As I’m writing this post I’m sitting in the livingroom, drinking coffee, in my pj’s with the heater running cuz Mike is awesome and he did the whole HVAC downstairs by himself (I was there to take pictures and hold his tools). We still have the HVAC to complete upstairs, but for now this will do.

And a little close up:

And the ducting:

Can you see my Halo?

Then Mike and I moved on to finishing all the electrical circuits. I nailed in all the can lights (there were 30), fixture and electrical boxes and Mike wired them up. We now have all of our lighting circuits complete throughout the entire house and some of our outlet circuits. Including the sconces (makes me feel so hoity toity to say “sconces”) in our stairway and master bathroom.

I am able to cook in my kitchen because, thanks to running gas, electrical and plumbing, it is now functional again! I’m serious! My outlets, lights, microwave, refrigerator, garbage disposal, gas stove and electric oven all work.

Look how happy pepper is for me!

Today I’m going to finish nailing in some straps and A35’s and some truss clips while M’s at work and the girls are at school. Tomorrow our drywall is being delivered. It’s like slow rewind through the demo phase!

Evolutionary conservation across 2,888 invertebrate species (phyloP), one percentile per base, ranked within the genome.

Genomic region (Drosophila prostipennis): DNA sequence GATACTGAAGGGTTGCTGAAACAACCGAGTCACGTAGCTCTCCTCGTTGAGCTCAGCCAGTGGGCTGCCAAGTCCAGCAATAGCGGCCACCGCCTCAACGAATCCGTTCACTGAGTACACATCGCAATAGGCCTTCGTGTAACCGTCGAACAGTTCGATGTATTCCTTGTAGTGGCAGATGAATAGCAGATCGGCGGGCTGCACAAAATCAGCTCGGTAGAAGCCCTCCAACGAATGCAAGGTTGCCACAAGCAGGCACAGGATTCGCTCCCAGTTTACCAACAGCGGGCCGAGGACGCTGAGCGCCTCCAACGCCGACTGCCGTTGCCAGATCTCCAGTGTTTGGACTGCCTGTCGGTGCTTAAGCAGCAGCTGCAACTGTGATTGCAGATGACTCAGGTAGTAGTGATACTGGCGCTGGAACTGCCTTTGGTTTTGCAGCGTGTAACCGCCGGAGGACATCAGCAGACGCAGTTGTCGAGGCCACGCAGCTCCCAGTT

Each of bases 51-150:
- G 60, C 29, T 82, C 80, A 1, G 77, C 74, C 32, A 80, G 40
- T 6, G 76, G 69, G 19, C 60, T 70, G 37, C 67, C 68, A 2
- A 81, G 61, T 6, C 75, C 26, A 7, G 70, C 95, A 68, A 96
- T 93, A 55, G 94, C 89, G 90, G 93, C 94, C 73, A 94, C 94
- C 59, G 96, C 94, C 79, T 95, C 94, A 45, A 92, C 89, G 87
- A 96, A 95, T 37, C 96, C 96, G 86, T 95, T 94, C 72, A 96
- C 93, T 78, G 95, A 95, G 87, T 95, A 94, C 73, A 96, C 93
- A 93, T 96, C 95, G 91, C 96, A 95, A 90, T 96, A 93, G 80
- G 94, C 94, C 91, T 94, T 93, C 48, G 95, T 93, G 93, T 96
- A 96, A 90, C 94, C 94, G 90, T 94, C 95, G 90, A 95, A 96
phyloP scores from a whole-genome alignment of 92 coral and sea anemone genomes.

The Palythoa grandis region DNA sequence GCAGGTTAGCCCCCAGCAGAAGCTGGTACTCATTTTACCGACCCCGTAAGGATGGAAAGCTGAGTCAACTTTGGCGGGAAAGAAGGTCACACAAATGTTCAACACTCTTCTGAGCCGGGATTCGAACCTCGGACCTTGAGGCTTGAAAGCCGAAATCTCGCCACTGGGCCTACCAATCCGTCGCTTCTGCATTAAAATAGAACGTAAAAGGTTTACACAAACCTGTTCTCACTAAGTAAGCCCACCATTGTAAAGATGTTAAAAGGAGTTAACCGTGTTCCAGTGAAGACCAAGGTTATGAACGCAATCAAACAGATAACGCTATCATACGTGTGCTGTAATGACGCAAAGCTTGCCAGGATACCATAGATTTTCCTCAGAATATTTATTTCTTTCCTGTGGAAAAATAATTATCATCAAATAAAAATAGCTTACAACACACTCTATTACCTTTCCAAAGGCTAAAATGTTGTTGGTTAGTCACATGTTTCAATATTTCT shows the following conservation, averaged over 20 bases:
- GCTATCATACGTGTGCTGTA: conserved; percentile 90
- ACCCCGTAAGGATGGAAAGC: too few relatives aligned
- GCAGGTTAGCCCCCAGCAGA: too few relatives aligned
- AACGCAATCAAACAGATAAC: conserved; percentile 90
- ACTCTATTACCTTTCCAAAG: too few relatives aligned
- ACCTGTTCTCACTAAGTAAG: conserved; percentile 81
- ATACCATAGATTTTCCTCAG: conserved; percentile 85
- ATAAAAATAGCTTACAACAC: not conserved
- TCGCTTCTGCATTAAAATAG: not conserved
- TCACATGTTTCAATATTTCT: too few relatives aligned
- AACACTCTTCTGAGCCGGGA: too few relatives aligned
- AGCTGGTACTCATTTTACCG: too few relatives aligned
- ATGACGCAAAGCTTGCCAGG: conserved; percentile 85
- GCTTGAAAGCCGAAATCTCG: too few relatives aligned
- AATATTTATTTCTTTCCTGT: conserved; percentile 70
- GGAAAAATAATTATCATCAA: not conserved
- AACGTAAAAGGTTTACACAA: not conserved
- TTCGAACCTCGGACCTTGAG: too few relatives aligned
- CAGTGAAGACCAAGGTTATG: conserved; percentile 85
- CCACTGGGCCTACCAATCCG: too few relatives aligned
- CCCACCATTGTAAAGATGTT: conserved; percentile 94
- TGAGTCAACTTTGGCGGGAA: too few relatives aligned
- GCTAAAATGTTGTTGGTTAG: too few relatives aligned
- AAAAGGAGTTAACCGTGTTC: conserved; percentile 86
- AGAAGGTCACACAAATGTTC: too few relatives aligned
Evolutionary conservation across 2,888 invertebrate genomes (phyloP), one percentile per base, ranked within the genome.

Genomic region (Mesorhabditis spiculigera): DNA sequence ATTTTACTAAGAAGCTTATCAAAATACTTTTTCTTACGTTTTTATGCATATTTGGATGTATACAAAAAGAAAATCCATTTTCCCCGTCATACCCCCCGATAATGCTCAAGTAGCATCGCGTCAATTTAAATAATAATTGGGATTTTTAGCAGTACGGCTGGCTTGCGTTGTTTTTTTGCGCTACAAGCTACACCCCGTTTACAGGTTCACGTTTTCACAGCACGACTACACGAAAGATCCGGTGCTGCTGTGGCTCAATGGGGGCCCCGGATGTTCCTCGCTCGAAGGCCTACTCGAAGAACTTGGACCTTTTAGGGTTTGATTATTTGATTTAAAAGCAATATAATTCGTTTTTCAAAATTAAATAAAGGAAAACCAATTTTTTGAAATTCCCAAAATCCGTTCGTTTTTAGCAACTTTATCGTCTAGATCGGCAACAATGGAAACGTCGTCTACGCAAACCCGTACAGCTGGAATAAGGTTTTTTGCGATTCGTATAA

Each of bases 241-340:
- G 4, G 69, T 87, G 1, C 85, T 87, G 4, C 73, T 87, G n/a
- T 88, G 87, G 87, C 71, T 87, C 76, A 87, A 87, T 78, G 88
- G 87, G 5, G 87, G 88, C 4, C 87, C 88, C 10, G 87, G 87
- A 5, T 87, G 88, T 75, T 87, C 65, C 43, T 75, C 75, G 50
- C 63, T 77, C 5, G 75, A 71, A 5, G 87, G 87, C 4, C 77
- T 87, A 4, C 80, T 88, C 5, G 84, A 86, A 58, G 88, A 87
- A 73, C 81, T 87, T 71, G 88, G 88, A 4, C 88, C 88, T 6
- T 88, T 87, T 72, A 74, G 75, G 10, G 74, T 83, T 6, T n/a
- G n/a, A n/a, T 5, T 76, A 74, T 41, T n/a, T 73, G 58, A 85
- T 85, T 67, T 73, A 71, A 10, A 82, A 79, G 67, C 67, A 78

Tankless Water Heaters are Awesome…

Mike likes to work a lot like a computer processor. He works on one task then goes to another before completing the first, then another before completing the second, maybe a fourth before completing the third, then eventually makes his way back to the first one, works a little bit on it then goes to another one – never really finishing any of them. He says he has to work this way to minimize his trips to one of the big box stores. I think he works this way because he can’t decide which project he wants done first. The last few weeks Mike has been lucky to have a very experienced plumber come and work with him on plumbing our house. Forcing him to complete one project: getting us hot water again. In order to have hot water you have to have a heat source – our heat source is natural gas.